Last weekend I met my friend’s Dad during a party here in San Antonio. He is retired and possesses the wisdom that comes with age. He is a proud San Antonian and Mexican American. When he found out that I am a theologian we started having a conversation, to my surprise, about the primaries. When I asked what he thought about them, he said that he doesn’t get it. He doesn’t understand how so many folks can vote for a man like Donald Trump to be their party’s candidate. His tone and gaze betrayed not so much a sense of indignation but rather one of disappointment, which he summarized in a powerful way. How is possible, he asked, that so many people can prefer to follow the broad road rather than the narrow one? (He referred to Matthew 7:13-14.)
I’ve been unable to write about Mr. Trump’s candidacy because I couldn’t find the right words. My friend’s Dad helped me find them. He also helped me understand a perception that others in San Antonio had shared with me. On the one hand, there’s the sense of indignation that Mexican and U.S. media (ABC, CBS, NBC, Fox, and Univision) correctly identify as directed against a man who classifies most Mexicans—and by extension their U.S.-born descendants—as rapists.
Nonetheless, that sense of indignation is only part of the story. People in the community are sharing a sense of disappointment at the fact that fellow citizens are wiling to elect someone who rejects Hispanics in general and Mexican-Americans in particular as their fellow Americans. Donald Trump and his supporters, it seems, deny the civic ties that bind us. How is it possible that a nation that understands itself to be Christian, noble, and good, is considering electing someone who acts in such a way towards his fellow citizens, his neighbors?
The Gospel of St. Matthew that my Dad’s friend shared sheds some light: “Enter through the narrow gate; for the gate is wide and the road broad that leads to destruction, and those who enter through it are many. How narrow the gate and constricted the road that leads to life. And those who find it are few. Beware of false prophets, who come to you in sheep’s clothing, but underneath are ravenous wolves.” (Matthew 7:13-15)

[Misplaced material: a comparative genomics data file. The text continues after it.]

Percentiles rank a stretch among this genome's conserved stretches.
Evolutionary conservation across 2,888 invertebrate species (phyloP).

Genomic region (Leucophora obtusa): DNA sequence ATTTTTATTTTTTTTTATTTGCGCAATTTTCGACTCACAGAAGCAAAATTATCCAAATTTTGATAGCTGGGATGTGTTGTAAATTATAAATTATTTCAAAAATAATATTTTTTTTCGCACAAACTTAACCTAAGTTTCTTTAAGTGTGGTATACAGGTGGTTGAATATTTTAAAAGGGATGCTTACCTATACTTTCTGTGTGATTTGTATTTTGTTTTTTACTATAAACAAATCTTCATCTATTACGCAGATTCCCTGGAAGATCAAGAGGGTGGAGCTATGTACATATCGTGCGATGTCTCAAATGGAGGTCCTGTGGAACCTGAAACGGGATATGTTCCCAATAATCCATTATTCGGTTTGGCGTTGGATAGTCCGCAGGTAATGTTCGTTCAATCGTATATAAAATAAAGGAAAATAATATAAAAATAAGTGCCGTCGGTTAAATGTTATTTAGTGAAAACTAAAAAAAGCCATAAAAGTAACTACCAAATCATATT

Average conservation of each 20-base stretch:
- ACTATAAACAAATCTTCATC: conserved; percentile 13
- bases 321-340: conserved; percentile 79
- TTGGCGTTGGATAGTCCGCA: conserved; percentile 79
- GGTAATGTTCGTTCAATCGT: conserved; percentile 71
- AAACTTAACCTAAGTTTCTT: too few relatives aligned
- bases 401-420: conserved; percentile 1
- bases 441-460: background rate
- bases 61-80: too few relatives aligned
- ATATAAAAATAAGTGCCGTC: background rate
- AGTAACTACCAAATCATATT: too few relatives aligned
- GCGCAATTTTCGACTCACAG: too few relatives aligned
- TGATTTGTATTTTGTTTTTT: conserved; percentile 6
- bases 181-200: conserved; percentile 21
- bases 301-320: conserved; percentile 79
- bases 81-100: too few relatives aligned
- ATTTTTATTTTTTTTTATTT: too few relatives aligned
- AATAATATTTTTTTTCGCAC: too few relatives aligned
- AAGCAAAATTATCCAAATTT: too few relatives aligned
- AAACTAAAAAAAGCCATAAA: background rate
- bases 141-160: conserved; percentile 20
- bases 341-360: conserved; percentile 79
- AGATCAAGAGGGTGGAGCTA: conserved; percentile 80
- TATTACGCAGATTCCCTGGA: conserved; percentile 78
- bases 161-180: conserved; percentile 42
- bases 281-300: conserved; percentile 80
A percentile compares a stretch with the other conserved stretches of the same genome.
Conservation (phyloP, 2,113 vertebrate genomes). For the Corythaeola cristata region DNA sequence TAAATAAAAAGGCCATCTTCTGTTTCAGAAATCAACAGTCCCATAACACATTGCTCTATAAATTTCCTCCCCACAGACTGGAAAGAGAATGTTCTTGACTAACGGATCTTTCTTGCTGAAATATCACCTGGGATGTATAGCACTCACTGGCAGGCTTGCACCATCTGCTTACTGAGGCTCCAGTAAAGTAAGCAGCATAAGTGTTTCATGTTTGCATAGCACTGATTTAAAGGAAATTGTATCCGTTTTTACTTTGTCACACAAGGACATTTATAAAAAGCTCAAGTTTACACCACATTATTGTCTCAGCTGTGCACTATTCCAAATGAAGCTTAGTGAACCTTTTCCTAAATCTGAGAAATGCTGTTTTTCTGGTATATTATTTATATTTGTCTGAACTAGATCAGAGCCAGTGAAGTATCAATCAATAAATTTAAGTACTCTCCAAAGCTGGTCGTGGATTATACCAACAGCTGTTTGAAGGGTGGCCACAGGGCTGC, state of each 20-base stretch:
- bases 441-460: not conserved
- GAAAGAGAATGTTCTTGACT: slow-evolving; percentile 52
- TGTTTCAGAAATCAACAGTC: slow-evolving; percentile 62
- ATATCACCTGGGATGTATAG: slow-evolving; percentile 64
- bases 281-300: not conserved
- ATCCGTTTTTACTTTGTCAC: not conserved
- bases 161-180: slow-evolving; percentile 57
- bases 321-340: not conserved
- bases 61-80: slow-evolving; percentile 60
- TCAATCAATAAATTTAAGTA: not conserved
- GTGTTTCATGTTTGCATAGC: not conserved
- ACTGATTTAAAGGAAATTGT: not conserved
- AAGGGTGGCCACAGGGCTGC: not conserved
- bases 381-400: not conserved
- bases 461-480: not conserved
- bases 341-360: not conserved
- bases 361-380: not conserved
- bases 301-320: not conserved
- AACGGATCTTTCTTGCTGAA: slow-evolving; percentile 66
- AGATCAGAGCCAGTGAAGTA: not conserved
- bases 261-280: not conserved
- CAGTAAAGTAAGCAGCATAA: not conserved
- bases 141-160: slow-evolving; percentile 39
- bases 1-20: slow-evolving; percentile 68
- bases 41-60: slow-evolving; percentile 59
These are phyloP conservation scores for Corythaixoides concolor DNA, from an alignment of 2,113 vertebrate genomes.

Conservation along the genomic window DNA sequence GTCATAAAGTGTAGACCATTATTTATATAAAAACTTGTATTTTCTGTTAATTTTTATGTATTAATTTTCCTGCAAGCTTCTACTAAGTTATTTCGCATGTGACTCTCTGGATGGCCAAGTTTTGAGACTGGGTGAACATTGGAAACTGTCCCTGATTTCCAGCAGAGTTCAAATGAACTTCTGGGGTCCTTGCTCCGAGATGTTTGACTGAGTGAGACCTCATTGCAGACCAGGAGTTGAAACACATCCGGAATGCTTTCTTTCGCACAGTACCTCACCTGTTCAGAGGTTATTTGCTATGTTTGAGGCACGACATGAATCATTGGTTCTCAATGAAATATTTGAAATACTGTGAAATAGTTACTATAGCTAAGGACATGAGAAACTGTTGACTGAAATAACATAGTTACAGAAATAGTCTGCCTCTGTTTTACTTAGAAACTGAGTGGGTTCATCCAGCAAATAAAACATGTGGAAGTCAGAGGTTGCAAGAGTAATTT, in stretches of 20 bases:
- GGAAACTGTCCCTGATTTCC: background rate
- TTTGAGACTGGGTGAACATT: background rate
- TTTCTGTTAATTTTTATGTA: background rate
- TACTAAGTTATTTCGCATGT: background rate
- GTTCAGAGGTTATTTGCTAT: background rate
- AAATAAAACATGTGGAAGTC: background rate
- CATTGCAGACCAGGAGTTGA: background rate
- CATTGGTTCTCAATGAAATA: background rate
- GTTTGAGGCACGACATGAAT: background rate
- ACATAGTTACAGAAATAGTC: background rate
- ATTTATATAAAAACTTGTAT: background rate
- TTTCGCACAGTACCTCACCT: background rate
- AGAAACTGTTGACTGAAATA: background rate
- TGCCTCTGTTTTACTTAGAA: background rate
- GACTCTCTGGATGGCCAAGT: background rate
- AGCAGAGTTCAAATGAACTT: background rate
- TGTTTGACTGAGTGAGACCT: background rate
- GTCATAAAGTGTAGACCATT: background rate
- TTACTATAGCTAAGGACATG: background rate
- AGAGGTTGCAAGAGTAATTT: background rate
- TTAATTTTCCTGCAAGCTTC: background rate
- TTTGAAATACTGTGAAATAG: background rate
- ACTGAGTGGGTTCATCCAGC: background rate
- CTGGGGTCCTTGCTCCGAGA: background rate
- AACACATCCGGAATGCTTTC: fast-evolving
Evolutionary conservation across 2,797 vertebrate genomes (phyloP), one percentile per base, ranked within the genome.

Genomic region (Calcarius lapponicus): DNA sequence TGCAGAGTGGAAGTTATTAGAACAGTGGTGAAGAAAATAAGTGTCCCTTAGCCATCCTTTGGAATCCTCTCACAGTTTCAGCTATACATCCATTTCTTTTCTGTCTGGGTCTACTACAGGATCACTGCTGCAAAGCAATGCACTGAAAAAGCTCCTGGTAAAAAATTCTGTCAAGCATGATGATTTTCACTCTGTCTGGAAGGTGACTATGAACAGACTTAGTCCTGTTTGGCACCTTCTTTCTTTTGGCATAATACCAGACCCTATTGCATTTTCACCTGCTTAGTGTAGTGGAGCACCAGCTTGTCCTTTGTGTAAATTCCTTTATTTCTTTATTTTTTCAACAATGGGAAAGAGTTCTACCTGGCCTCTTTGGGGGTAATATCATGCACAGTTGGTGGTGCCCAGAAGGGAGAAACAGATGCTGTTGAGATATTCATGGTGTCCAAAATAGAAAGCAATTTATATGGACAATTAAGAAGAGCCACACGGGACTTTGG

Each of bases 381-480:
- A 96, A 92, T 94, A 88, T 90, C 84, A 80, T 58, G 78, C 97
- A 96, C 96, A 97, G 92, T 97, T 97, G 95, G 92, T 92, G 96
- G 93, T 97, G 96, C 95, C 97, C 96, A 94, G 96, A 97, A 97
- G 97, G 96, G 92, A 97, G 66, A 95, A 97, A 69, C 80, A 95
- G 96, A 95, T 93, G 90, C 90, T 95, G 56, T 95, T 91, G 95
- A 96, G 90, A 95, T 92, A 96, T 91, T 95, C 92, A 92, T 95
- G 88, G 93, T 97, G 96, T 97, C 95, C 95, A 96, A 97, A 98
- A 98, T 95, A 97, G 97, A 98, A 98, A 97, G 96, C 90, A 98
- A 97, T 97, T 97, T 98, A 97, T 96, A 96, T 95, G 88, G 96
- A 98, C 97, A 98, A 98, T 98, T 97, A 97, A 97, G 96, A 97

We find these words nearly at the end of the Sermon on the Mount, during which Jesus teaches that following him implies living in light of the Beatitudes, hard as that may be. We find them after the Our Father, a prayer that Jesus taught us so that we may receive the grace that we need to practice the beatitudes in our daily lives. I find these words to be challenging because they invite us to be humble and careful. Being Christ’s disciples does not imply a spontaneous ability to lead lives that are in line with the constricted road that leads through the narrow gate. Being American Christians does not give us an instinctual ability to distinguish false prophets—or leaders—from true ones. A leader pursues the common good of his or her people without sowing hate and fear against some of its members.
Being Christ’s disciples does not imply a private, individualistic calling. Being one involves living that calling as part of our families and our communities, with all our heart, all our soul, and all our mind—with our entire being—even in the public square. From that perspective, discipleship implies electing leaders who pursue the common good in a manner that leaves us all free to live according to the beatitudes, day in and day out.
My friend’s Dad spoke to a sense of disappointment not just at the inability of Mr. Trump’s supporters to see in us their fellow citizens. He spoke to a sense of disappointment at their actions because they make it difficult for us to identify them as our brothers and sisters in faith.
I understand that multiple political and community leaders are worried about the wounds and divisions that they will need to heal after the elections. Even so, we should not lose sight of the work that awaits our pastoral leaders, especially our bishops. They will need to heal the wounds that this election season is causing inside the Church. Their work may well be more important. We need to be ready to help them out.